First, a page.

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Old 29-12-09, 10:21
mikem mikem is offline
Join Date: Oct 2005
Location: , , United Kingdom.
Posts: 16
Withdrawing from Mirtazapine

Hi everyone.

I have been on Mirtazapine for about 3 months (15mg) which is augmented with Escitalopram (20mg). I have suffered with a really bad 'suicidal' depression.
The Mirt has really helped with my sleep - I went for approx. 6 weeks with very little and could hardly function.
I have recently tried to cut down the Mirt. by tapering (shaving off a small section) until it was 7.5mg.
What I hadn't expected was the awful side effects. I have been waking with severe stomach anxiety, crunching chest 'panics' and burning / pins and needles in my arms. In addition I have had bouts of uncontrollable crying.
My guess is that I have tried to come off the Mirt. too quickly and that the tapering process needs to be much longer.
Can anyone relate to this?

Best wishes

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Old 30-12-09, 00:16
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Melancholia77 Melancholia77 is offline
Join Date: Aug 2009
Posts: 3,619
Re: Withdrawing from Mirtazapine

I don't know whether all your symptoms can be blamed on the withdrawal from mirtazapine as I was on it briefly and stopped abruptly. I didn't get any of the symptoms you're getting although I have read of people that had a lot of trouble coming off it. But from what you say, you've come off it very gradually and 7.5mg is not a massive drop.

I'm wondering why you decided to come off it if it was helping so much? Also, if you're feeling so bad, the escitalopram can't be helping much and I think you need to go back to your doctor to talk things over.

Hope you feel better soon.
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Old 05-02-10, 20:46
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messianictalmud messianictalmud is offline
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Join Date: Nov 2009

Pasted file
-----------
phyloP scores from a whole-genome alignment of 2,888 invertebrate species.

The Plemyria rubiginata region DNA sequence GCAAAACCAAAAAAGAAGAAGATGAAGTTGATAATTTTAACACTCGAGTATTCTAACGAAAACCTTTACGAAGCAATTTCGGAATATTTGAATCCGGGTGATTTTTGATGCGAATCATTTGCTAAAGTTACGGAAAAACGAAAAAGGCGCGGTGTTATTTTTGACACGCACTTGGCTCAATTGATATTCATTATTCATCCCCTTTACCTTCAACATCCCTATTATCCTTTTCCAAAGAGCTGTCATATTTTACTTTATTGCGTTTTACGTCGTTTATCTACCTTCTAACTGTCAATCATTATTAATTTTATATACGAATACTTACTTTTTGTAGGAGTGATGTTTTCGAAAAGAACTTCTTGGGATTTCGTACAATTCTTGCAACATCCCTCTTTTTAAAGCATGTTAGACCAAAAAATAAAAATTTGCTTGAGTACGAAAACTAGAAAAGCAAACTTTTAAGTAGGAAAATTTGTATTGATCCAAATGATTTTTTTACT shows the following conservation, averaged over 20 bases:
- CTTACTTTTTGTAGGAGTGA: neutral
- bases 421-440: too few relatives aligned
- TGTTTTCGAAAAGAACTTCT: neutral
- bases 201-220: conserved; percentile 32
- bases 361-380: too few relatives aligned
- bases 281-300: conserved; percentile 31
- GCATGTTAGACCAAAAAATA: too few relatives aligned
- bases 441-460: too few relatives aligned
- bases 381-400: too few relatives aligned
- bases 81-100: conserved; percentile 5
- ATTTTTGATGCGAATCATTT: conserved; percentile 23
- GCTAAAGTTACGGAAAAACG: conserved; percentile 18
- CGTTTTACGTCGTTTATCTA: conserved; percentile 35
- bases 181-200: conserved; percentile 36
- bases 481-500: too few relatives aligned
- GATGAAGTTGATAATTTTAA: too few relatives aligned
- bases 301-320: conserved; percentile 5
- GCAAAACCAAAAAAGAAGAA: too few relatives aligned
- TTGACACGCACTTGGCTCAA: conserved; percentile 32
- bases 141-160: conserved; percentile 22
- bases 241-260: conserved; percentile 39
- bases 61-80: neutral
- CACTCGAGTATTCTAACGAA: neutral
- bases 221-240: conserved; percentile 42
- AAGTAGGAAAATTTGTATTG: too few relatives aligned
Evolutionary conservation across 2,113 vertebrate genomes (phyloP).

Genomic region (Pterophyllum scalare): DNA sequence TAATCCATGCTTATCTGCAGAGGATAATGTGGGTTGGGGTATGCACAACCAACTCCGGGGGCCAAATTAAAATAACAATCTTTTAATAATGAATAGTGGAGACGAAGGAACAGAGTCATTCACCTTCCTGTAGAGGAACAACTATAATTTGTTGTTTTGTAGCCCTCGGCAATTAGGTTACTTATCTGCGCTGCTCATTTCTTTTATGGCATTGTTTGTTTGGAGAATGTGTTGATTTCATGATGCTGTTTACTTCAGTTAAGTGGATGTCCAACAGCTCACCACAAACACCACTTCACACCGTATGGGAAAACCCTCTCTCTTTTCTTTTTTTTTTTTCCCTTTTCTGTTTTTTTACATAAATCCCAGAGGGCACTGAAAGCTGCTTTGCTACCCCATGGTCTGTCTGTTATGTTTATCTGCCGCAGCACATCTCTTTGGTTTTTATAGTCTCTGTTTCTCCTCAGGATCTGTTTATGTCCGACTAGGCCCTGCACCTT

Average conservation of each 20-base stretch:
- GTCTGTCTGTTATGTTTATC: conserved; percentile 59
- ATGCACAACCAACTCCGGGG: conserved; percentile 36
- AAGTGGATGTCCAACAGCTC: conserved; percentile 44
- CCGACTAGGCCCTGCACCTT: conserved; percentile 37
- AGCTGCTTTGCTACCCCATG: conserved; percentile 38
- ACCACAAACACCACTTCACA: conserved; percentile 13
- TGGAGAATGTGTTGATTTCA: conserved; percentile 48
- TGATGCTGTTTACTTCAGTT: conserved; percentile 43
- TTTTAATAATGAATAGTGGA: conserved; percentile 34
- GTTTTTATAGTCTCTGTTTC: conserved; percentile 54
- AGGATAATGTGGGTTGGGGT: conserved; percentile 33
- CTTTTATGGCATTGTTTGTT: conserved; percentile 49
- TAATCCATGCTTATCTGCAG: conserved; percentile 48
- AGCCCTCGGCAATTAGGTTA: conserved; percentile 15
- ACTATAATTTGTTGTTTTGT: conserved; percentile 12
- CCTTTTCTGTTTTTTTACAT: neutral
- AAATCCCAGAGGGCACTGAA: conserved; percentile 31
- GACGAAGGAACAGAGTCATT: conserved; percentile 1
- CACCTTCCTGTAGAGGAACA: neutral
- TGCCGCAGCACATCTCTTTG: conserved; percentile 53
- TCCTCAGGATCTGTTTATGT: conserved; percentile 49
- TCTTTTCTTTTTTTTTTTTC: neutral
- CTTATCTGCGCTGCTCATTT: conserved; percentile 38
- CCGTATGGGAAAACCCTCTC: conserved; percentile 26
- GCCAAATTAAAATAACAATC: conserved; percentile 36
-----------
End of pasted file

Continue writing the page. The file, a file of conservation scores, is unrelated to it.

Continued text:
Posts: 187
Re: Withdrawing from Mirtazapine

Well before Xmas my GP reduced my Mirtazapine down from 30mg to 15mg on the Psyciatrists advice.
Now started CBT with my IAPT worker who has now had me back to my GP to review my antidepressant meds, as I have been more tearful and having rushing thoughts since the Mirtazapine was reduced.
So now my GP has told me to start taking the 30mg as of today then I have to go see her next Friday, in the meantime she says she's going to contact the Psyciatrist and discuss more appropriate medication, I left the GP today saying oh well lets hope the Psyciatrist will agree!

I think maybe Mr Spock had the right idea that human emotions have many flaws and are very unpredictable Live Long & Prosper

Diagnosed With Following Under Mental Health

Severe Depression
Generalised Anxiety Disorder
Panic Disorder
Borderline Personality Disorder

Physical Health Diagnosis's

Type 2 Diabetes
Blood Clotting Disorder
Sleep Apnoea
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Old 07-02-10, 01:23
Ed09 Ed09 is offline
Join Date: Feb 2010
Posts: 3
Re: Withdrawing from Mirtazapine

To be safe I would scale down any anti-depressant over a month at least, if not longer. Some people do get really bad withdrawal effects. If you consider that it takes a long time for your body to get used to the drug and for the drug to have a beneficial effect, it follows that it may take a long time for your body to adjust to the absence of the drug.

Mirtazapine has a half-life of 20-40 hours, so any tablet is in your body in a meaningful way for that period of time. By dropping the dose quickly and halving it, you really are reducing the amount of the drug in your blood. To lower from 15mg I'd suggest maybe trying to take 15mg on monday night, 7.5mg on Tuesday, 15mg on Wednesday, 7.5mg on Thursday and so on. I'd do that until I was sure I wasn't getting any bad side-effects. Then you could drop down to 7.5, 7.5, 7.5 etc.

I've heard of cases where people had to do that for months to come off Citalopram, but persevered and managed to get off it with no side effects. If you get bad side effects just resume your normal dose and start again with a less severe drop, even if it means shaving a 15mg tablet into quarters.
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mirtazapine, withdrawing

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